All our alumni had to do this at some point in their snowshoe career! Who out there was the best at snowshoe acrobatics? Tell us your story.
November 29, 2010
Memory Monday, News
November 29, 2010 at 9:14 am
Email sent in from Sherwood Botsford:
When I was at Selkirk, one year I volunteered to help with Interschool. At that time, most of the school went out for IS. If you did a certain number of runs and miles, you got to go with the team to cheer them. It was a break from school.
I was sweep. I was to make sure they all got home.
After the first run, I knew this was going to drive me crazy. The next week, I gave them a half hour start. I caught the last snowshoer by the end of the Fr. Tourney Road. The week after I agave them a 45 minute start. Caught them by the pink house.
Then a full hour. Frank told me that was enough. He was worried about me not catching up, or being there when the smelly stuff hit the ventilation system. I conceded his point. Still caught them before Clandenboye.
In each case, however, I still had to do the rest of the run at the pace of the slowest interschool-wannabee kid in the school. And since there was no relationship between snowshoe ability and desire, this was pretty slow.
So I brought a book. I re-read the Lord of the Rings while snowshoeing that winter.
November 29, 2010 at 9:15 am
My first winter exploratories were truely exploratories. After taking off the grade 11’s to do their dog run (the grade 12’s did it at Christmass) the rest of the school scattered. I had two snowshoe teams, Lazarus’s and I think Bacon’s and a church basement in Jasper to work out of. From there we explored the trails around the townsite.
At one point we were following a cross country ski trail. Needless to say the grooming on the trail wasn’t as neat after we passed. Ran into one skier coming the other way who was serious annoyed — used language I can’t repeat here.
This loop trail was longer than we thought, and it was starting to get dark. I figured we could cut accross the loop, and get back to the edge of town in an hour or so, instead of 4 hours going back the way we came.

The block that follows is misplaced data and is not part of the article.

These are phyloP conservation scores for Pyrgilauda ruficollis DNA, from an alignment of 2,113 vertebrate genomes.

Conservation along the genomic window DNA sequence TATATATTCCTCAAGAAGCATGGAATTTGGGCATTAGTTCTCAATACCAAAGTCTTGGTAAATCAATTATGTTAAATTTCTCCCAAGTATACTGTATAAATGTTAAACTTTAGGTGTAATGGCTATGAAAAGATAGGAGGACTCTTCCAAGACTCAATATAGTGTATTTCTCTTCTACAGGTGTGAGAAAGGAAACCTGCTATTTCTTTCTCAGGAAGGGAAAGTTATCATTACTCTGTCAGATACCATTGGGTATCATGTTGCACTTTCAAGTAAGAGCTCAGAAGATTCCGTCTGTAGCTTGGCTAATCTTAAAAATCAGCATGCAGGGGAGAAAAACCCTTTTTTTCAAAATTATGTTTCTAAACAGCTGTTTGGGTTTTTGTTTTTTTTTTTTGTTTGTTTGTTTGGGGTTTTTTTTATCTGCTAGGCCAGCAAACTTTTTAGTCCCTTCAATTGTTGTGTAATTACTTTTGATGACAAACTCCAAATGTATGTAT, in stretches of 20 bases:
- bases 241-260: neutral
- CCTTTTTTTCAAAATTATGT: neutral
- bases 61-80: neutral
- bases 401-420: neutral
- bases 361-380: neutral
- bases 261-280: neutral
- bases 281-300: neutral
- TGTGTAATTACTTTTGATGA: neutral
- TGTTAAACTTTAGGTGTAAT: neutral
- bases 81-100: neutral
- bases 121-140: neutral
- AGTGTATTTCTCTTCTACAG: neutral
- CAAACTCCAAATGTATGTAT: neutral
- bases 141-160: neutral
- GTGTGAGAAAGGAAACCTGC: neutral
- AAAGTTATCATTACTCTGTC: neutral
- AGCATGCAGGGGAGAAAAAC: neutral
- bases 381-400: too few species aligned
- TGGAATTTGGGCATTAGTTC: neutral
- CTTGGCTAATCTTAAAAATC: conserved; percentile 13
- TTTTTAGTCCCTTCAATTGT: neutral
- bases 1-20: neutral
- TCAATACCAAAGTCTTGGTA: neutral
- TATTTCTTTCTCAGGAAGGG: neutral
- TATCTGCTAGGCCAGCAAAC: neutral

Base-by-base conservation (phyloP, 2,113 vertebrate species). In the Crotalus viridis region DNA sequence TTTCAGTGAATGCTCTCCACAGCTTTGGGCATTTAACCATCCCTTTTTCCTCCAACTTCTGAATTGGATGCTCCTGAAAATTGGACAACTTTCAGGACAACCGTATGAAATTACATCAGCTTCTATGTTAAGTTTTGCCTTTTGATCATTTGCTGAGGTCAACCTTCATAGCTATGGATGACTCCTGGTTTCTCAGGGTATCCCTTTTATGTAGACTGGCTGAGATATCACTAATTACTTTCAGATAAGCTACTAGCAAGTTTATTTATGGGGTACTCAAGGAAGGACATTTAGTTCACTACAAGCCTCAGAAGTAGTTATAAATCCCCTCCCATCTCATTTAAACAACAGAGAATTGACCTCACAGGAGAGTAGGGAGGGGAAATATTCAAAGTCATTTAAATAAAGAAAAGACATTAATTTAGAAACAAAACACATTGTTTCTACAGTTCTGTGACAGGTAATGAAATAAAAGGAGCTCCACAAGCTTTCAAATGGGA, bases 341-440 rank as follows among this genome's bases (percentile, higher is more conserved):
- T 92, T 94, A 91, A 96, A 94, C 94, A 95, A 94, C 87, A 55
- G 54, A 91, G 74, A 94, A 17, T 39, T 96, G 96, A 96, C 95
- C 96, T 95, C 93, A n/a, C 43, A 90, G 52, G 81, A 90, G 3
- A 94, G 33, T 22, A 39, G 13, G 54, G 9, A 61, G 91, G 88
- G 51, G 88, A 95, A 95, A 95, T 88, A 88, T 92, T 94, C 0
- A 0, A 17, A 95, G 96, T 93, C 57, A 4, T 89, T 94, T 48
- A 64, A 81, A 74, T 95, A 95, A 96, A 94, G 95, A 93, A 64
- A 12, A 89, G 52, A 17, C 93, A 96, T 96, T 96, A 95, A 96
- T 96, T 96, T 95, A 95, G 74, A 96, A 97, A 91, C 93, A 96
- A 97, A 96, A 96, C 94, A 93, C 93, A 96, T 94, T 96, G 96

So we went cross country. Mistake. Got into a mess of ravines and windfall. At one point I found myself perched on a 6 foot cliff. The snow was soft. I jumped.
It was soft all right. Not evenly soft. Big air pocket under my right ‘shoe, and I went down with a wrenched knee. That slowed me down. I limped at the back, Lazarus did the path finding then.
We got into town about 8 p.m. made supper, had compline, and phoned the school to say all was well.
That knee would haunt me for years. It would ache whenever we did a road walk of more than 30 miles, and once hurting, it would remind me for the rest of the season not to jump into snow with snowshoes on
November 29, 2010 at 4:51 pm
No heroics or jumps but I still have my snowshoes from 1972 and can still barely see my laundry # 222 on them
November 29, 2010 at 5:04 pm
It was one of the Saturday runs when I was in grade 8 and Fredricks was on the same team as me. We were coming over the hill that lead down to the highway just before the bridge on the opposite site of the river. There were several fences to cross and Fredricks was not so good at crossing fences at this point in his snowshoeing career. The team made it over the last fence and since we were close to home and food we wanted to get moving. Fredricks was taking a while so we started slowly going forward until we heard a loud yell. Seems Fredricks had scaled the fence to the point where he was holding himself up on the wire with one leg on either side of the fence. The yell for help was because he was stuck and he could feel the barbs getting closer to a specific area that he was not comfortable having barb wire close to. We all laughed pretty hard after we helped him get down. He improved his fence climbing after that day.